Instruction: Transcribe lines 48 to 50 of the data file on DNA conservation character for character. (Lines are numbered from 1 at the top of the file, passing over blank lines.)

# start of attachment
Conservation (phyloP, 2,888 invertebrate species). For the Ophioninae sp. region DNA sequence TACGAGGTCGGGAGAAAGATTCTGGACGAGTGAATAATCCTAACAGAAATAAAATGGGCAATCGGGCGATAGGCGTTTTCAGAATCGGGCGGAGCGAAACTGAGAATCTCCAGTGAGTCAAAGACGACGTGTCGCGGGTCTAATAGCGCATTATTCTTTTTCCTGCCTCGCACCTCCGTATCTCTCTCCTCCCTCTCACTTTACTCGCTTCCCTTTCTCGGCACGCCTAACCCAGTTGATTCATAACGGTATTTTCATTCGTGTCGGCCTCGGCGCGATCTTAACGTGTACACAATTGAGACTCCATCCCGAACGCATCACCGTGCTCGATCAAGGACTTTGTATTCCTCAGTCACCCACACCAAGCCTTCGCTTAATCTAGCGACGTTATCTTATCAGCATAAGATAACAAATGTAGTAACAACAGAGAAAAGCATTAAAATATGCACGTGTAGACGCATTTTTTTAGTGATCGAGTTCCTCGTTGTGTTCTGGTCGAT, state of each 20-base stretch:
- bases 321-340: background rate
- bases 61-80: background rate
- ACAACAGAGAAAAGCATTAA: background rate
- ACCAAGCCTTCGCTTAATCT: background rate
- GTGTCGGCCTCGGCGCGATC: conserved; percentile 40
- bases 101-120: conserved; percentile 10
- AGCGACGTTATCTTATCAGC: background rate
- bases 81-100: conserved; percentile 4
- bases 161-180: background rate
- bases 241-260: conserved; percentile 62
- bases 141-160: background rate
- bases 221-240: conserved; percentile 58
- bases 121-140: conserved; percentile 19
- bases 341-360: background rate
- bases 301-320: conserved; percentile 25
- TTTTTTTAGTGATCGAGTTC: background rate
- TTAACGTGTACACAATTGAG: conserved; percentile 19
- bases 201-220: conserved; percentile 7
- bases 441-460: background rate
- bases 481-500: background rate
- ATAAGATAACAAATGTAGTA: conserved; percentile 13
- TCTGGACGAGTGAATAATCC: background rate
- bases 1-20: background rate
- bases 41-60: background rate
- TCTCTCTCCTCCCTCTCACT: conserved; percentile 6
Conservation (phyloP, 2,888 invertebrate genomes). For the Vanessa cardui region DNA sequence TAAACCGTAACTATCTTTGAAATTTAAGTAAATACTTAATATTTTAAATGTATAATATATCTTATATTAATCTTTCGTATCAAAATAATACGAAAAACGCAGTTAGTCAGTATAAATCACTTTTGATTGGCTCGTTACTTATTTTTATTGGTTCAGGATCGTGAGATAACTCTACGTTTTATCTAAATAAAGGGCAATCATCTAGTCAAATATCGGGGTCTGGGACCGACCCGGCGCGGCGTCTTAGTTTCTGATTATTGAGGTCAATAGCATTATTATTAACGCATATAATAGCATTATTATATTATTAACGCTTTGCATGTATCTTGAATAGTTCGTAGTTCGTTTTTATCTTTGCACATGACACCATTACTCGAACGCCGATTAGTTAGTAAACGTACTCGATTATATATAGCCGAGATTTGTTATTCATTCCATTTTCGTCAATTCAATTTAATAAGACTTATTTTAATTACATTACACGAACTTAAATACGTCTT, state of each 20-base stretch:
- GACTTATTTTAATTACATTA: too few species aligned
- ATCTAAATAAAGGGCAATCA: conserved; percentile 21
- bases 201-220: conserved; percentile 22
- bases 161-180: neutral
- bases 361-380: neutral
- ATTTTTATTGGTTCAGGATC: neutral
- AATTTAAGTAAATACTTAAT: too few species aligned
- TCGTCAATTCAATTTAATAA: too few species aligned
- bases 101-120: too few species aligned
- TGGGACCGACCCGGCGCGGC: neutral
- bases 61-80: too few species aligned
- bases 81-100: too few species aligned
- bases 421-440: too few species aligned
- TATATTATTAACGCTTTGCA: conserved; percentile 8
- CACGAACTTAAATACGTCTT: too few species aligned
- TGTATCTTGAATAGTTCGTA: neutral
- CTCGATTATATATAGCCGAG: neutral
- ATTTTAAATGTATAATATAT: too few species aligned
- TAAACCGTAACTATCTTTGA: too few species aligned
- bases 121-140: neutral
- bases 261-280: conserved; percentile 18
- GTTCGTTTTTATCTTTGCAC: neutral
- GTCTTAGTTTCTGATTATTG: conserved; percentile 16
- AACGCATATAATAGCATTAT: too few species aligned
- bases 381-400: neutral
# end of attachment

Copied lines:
- bases 261-280: conserved; percentile 18
- GTTCGTTTTTATCTTTGCAC: neutral
- GTCTTAGTTTCTGATTATTG: conserved; percentile 16